Ah, I just smiled seeing the book I chose to read which I started the other day. It is entitled Thunder and Rain, another Charles Martin book.  I love the books of the author. When the prose is meaningful and poignant, you just can’t put it down.  The characterization tugs at you making you excited to  finish the book and maybe, just maybe start another one. I have read at least seven books by the author. He is that good.

I have a priest friend who said, “rain, a book  and coffee, perfect combination”. I agree but I prefer a spearmint and chamomile  tea on a rainy night.

I had a good chat with an online friend here who lives in Australia. It was her birthday yesterday.  I enjoyed our chat. Again, my birthday wishes to you Techie – good health, happiness and peace of mind. May you meet  more friends here through your lovely photo blog.

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I’ve just finished a Patricia Cornwell book called Postmortem. It was my 109th read.  Fast paced and riveting. It’s a crime fiction.

This made me smile. Early this morning I saw the shout-out of one of my favorite authors Richard Paul Evans on Facebook, (we are online friends for a number of years now). His newest book is coming out on October 27 and I commented, “That’s my birthday”. And he answered, “That’s a sign Arlene”. Haha,  I am excited to get hold of it, if I could find a copy here.

My reading list was derailed again. I found more lovely books which are not really lined-up for me to read until the end of the year. The Prisoner of Heaven is a continuation of Daniel’s story in the Shadow of the Wind, Marina by the same author.  I am also looking forward to Memory Wall by Anthony Doerr.  He is that same author of All the Light We Cannot See which won Goodreads Choice 2014.  John Jakes’  The Warriors is also on the list  of my TBR. Pilgrim At Tinker Creek is  a memoir by  Annie Dillard. It will be the first time that I’ll read one of her books.  I guess I’ll start it tonight.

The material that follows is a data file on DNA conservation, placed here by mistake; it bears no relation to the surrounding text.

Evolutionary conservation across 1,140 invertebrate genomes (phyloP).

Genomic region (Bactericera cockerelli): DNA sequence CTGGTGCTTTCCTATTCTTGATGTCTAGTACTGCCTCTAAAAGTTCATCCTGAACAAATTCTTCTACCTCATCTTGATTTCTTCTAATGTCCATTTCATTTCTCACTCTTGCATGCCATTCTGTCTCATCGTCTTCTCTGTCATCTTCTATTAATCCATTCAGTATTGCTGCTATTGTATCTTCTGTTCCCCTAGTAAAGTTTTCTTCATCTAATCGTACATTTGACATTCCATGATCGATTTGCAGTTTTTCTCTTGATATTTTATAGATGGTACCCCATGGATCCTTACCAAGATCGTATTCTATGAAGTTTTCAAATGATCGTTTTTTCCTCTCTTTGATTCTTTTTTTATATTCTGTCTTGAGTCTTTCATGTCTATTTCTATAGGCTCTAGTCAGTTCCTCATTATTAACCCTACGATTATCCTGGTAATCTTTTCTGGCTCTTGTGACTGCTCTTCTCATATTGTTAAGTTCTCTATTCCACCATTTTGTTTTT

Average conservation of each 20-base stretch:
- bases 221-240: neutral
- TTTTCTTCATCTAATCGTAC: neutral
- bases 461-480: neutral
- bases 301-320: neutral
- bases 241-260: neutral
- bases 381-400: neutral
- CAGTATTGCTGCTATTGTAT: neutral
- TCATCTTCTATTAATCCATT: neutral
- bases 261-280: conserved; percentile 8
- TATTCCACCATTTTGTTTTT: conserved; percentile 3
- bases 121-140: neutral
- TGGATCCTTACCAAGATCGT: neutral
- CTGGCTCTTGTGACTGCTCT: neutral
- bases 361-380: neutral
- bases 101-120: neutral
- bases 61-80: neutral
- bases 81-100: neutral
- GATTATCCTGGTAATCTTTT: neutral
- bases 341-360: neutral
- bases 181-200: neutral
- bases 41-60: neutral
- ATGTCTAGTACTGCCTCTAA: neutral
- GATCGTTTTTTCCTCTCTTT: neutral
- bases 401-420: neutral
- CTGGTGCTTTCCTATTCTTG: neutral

What have you been reading lately?

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I finally got my badge.  I could still read more this year. Love, love books.

Thank you Goodreads.

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Just a thought: At the rate this pandemic is going, we might be able to reach more than 300,000 before  September ends. So really, really sad. And because it is so expensive to stay in the hospital for treatment, many probably don’t seek medical help anymore. 

Finally, Josef and I were able to prune the Eugenia, Fookien Tea plants and Tagaytay cherries.  The garden is looking good now, bagong gupit….haha!

He helped me pick kalamansi and we were able to harvest those at the top since he used a ladder to pick them. We harvested almost two kilos of ripe ones and gave some to our neighbors. I also made juice out of it. So soothing. Lots of vitamin C there.

I was supposed to end up reading the three books of  Pooh for my year-ender  reading challenge at Goodreads but I only finished one because I got distracted again by another book called  The True Story of Hansel and Gretel  by Louise Murphy. A reimagined fairy tale  and a war story retold.  It happened in the region in Eastern Poland  which was overrun  first by Russians then the  Germans during WWII.

In prose both luminous and enlightening, Murphy explores the power of memory, the necessity of love in times of great trauma, and the redemption that can come about through the refusal to erase one’s own past. This is the tale of two brave children who never give up, of women who refuse to be defined by convention, and of the bitter cost of survival. Over the course of the winter, Hansel and Gretel will come of age. Their mother dead, their father and stepmother in hiding, by necessity forced to alter their own identities, they become survivors.”  (from Penguin Books).